Posts Tagged ‘Israel Kirzner’

Of Interest to All Market Process Economists

July 6, 2011

by Gene Callahan

Dan Klein responds, on the meaning of economic coordination, mostly to Israel Kirzner, and secondarily to several others, including me. Here is Klein’s abstract:

The Fall 2010 issue of the Journal of Private Enterprise featured a complicated set of papers. The lead article was a long paper by Jason Briggeman and me, on Israel Kirzner’s work on coordination and discovery. The thrust of our paper was an affirmation of Kirzner’s central claims, but with two alterations. First, we propose that the coordination that figures into the central issues ought to be understood as what we call concatenate coordination. Second, the central statements at issue ought not be asserted as holding 100 percent of the time, but rather should be by-and-large statements, making for a strong presumption, not a categorical result. Israel Kirzner then replied to our paper. The pair of papers was then the object of commentary by Peter Boettke and Daniel D’Amico, Steven Horwitz, Gene Callahan, and Martin Ricketts. Here, I respond to Kirzner, and, in an appendix, more briefly to the others.

Two Takes on Class Conflict

May 4, 2010

by Chidem Kurdas

A presentation at this week’s NYU Colloquium by Ralph Raico, professor of history at the State University of New York Buffalo, generated a thought-provoking discussion.  His paper traces the early-to-mid 19th century development  of the classical liberal theory of class conflict—which long predated Marx and is different from class conflict in the Marxian sense.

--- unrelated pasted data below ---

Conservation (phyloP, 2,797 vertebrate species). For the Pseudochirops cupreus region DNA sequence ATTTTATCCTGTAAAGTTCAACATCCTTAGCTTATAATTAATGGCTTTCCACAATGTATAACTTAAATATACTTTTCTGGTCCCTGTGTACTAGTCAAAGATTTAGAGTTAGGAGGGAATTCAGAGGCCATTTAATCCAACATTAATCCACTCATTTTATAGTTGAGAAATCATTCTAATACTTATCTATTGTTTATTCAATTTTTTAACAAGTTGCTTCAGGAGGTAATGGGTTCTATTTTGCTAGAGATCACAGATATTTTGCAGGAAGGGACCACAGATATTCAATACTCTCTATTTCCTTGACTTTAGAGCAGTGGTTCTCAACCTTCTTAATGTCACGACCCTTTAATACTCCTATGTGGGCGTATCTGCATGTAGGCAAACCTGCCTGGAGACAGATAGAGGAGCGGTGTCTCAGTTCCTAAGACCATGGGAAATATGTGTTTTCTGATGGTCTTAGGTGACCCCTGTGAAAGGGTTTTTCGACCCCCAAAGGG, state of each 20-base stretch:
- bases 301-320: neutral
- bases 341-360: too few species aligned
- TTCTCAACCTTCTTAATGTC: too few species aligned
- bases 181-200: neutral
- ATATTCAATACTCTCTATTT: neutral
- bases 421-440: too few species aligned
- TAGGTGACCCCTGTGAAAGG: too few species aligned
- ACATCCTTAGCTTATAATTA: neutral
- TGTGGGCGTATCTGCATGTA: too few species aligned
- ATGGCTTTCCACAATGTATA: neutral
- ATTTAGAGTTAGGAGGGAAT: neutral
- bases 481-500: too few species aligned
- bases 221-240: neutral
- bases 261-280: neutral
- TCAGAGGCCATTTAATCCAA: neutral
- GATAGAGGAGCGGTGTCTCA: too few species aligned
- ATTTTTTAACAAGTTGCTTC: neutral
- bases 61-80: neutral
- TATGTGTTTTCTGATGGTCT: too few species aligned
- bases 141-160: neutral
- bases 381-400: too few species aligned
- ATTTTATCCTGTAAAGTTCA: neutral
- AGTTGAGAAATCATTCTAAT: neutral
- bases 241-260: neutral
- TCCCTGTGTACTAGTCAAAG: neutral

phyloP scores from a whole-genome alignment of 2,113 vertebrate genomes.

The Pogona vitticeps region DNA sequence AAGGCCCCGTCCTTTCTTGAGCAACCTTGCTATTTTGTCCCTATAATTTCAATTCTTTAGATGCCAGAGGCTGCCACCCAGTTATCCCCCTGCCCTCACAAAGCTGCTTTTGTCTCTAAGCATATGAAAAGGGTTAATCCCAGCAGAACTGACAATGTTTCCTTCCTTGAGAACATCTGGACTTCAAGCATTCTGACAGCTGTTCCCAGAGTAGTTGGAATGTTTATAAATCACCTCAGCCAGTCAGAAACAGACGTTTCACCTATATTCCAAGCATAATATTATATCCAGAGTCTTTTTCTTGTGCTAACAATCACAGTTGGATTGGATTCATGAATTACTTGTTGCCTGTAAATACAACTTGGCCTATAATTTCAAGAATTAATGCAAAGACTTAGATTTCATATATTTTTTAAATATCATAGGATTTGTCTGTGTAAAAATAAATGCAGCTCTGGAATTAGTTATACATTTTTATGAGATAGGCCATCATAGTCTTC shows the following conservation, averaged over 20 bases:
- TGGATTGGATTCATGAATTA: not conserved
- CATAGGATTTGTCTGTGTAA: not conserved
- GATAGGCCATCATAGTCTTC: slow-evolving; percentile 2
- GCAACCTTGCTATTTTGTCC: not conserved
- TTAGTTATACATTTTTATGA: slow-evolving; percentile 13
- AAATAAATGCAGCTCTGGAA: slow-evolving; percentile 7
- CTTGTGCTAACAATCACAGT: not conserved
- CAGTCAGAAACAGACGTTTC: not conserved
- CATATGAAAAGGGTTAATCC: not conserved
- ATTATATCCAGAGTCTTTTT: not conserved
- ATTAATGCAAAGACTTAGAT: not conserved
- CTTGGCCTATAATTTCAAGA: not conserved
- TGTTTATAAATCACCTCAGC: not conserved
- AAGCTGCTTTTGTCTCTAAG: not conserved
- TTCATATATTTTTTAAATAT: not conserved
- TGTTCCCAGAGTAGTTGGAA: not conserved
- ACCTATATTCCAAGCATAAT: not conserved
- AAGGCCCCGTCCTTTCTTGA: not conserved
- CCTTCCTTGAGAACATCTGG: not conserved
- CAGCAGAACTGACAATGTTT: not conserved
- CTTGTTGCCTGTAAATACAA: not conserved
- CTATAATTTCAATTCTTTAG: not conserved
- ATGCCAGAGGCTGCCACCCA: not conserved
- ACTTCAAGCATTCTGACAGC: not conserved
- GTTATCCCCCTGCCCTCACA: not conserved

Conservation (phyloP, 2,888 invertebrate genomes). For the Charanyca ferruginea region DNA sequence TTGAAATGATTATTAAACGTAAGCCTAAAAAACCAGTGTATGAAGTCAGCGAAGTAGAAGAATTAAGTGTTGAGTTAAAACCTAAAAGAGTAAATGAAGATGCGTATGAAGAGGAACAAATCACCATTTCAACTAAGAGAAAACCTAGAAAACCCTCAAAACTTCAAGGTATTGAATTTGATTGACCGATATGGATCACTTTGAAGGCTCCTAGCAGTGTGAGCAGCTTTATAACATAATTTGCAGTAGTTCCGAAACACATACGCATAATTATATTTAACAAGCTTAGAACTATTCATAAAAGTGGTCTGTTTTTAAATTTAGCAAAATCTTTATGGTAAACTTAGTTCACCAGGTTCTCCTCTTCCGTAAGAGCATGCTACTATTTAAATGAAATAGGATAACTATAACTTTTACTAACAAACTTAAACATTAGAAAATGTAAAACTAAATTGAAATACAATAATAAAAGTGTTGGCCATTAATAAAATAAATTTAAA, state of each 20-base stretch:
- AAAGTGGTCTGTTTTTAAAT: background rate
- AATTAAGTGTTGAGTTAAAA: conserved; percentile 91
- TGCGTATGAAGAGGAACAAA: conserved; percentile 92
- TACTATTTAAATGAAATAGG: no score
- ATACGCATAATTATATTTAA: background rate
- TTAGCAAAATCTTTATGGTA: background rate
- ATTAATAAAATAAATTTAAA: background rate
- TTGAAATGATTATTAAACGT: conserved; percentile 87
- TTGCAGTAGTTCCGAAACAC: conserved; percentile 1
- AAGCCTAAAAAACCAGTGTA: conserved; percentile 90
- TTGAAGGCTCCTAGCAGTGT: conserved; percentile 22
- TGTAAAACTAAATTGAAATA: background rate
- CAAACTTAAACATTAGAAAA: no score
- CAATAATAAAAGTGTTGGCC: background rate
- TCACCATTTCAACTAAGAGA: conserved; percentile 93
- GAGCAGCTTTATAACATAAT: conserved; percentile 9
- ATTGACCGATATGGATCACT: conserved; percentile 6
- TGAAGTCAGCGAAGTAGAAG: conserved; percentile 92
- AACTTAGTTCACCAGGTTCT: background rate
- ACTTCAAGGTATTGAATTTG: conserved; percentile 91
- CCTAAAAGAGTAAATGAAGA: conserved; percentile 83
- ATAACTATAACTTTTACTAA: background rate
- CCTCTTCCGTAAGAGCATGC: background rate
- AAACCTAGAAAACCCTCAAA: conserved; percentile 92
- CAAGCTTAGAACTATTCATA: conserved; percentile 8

Marx and his followers identified class conflict as something that happens in the market economy, where the owners of capital appropriate value produced by workers. This market-based notion of class still dominates public discussion, with the state regarded either as a capitalist tool or possibly a mediator between capital and labor.

By contrast, from the classical liberal perspective the state and the groups that control it are the central players. Using the power to tax and regulate, the governing class appropriates society’s wealth, spends it ways to benefit itself and doles it out to political supporters. It is this old concept that makes sense of today’s economic conflicts, from riots in Greece to the rise of Tea Partiers in America. Read the rest of this entry »

Stumbling on profit opportunities

January 6, 2009

by Sandy Ikeda

I’ve been thinking about the following from Daniel Gilbert’s Stumbling on Happiness:

Experiments have demonstrated that the moment we encounter an object, our brains instantly analyze just a few of its key features and then use the presence or absence of these features to make one very fast and very simple decision:  “Is this object an important thing to which I ought to respond right now? […] As such, our brains are designed to decide first whether objects count and to decide later what those objects are.  This means that when you turn your head to the left, there is a fraction of a second during which your brain does not know that it is seeing a wolverine but does know that it is seeing something scary (Emphasis original, p.62). Read the rest of this entry »


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